Iran backs Iraq stability, offers port services, oil pipeline, railway link

Iran said Sunday it supported Iraq's stability and called for expediting the construction of an oil pipeline and railway between the two neighbors, state-run television reported.

President Mahmoud Ahmadinejad told visiting Iraqi Deputy Prime Minister Ahmad Chalabi, who is scheduled to meet U.S. officials in Washington next week, that Tehran supports Iraq's territorial integrity and believes a powerful government in Baghdad suits its interests.

The United States has accused Iran of not doing enough to stop militants entering Iraq to wage attacks inside the war-ravaged country. Iran, which is also under U.S. pressure over its nuclear program, denies the claims.

"The Islamic Republic of Iran believes that establishing peace and security in Iraq requires having a powerful government with popular support more than anything else," the television quoted Ahmadinejad as saying Sunday.

"Protection of Iraq's territorial integrity, independence and might is of special significance to Iran," Ahmadinejad told Chalabi.

Chalabi's visit to Iran is seen as a boost for this Persian state, which has been the focus of international criticism after Ahmadinejad recently said that Israel should be "wiped off the map."

The president also said Iran was willing to offer its experience and expertise to rebuild Iraq and insisted on expediting work on setting up an oil pipeline between Iran's port city of Abadan and Basra, Iraq's second largest city.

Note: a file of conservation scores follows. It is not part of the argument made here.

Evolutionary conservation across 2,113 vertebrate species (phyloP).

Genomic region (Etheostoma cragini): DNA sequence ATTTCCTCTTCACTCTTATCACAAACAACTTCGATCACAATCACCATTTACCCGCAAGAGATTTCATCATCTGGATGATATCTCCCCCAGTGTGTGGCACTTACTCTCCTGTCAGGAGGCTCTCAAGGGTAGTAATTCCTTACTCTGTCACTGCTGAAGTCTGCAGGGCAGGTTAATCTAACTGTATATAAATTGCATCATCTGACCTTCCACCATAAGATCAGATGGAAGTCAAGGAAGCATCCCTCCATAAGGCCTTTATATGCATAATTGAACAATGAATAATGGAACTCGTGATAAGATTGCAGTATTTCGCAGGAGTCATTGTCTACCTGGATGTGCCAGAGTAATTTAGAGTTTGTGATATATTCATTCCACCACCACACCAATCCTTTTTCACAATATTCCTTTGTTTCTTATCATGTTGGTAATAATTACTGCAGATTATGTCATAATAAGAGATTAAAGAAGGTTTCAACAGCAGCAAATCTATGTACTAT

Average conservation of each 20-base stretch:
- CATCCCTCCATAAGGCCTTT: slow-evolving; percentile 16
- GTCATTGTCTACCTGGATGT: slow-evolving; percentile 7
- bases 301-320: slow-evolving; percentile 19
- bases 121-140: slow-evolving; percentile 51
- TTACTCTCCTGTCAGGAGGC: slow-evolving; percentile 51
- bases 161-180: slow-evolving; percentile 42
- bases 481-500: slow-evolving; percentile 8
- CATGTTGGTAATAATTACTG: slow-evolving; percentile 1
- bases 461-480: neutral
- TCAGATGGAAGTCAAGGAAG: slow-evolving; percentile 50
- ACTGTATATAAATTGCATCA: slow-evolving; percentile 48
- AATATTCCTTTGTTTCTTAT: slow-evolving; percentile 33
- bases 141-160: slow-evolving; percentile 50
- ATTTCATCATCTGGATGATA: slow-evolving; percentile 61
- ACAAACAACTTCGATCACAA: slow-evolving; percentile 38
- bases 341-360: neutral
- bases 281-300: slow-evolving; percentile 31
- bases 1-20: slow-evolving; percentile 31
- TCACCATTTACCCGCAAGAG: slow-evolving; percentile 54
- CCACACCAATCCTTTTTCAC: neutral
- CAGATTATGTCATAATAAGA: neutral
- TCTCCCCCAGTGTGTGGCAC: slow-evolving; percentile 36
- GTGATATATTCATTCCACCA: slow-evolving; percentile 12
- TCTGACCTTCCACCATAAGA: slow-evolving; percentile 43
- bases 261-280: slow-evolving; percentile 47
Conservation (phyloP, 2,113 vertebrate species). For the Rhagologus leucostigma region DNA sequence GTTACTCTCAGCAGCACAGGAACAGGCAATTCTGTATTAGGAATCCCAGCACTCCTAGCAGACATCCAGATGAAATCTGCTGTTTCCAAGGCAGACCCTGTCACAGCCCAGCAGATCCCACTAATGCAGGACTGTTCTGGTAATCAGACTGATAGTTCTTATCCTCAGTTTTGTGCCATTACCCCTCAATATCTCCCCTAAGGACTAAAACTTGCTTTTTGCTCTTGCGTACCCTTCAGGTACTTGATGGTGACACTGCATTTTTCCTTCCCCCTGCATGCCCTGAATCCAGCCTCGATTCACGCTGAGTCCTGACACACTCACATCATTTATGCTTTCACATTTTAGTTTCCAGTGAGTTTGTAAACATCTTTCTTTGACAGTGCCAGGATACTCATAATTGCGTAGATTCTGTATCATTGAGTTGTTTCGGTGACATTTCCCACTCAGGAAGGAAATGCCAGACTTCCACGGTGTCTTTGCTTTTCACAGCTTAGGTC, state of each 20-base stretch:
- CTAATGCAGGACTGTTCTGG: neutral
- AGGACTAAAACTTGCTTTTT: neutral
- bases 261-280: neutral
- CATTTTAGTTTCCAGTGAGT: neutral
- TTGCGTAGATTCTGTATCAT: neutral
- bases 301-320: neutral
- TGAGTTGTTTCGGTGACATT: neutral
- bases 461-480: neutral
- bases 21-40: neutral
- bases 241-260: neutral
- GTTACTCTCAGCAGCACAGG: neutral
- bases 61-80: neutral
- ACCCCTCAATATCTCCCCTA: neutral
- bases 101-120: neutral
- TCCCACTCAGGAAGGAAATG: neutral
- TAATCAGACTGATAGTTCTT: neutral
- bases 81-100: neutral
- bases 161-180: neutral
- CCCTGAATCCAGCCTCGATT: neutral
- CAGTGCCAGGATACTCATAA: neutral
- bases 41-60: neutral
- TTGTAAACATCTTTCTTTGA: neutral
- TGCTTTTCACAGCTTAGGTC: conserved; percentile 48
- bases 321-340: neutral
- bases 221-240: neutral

Ahmadinejad also called for completing a railway project connecting both countries. He said Iraq could use Iranian ports as a transit route to export goods.

Chalabi's visit to Iran comes as the Iraqi politician pursues political rehabilitation in Washington after he was accused of passing classified intelligence to Iran before the toppling of Saddam Hussein by the U.S.-led military invasion in 2003.

Chalabi, once a U.S. favorite to replace Saddam, is also linked with ultimately unfounded claims by President George W. Bush and his top aides that Saddam had amassed hidden arsenals of weapons of mass destruction.

A former banker and graduate of the Massachusetts Institute of Technology, Chalabi has been a controversial figure on several fronts, accused sometimes of being an Iranian agent. He last visited Iran in August 2004 to attend a trade conference in Tehran.

Iran admitted having "continuous and permanent dialogue with Chalabi" but rejected spying charges.

Relations have improved markedly between Shiite Muslim-majority Iran and Iraq following the 2003 toppling of Saddam, who led Iraqi forces into an eight war with Iran that ended in 1988 and killed more than 1 million people on both sides, AP reported. V.A.

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Author`s name: Editorial Team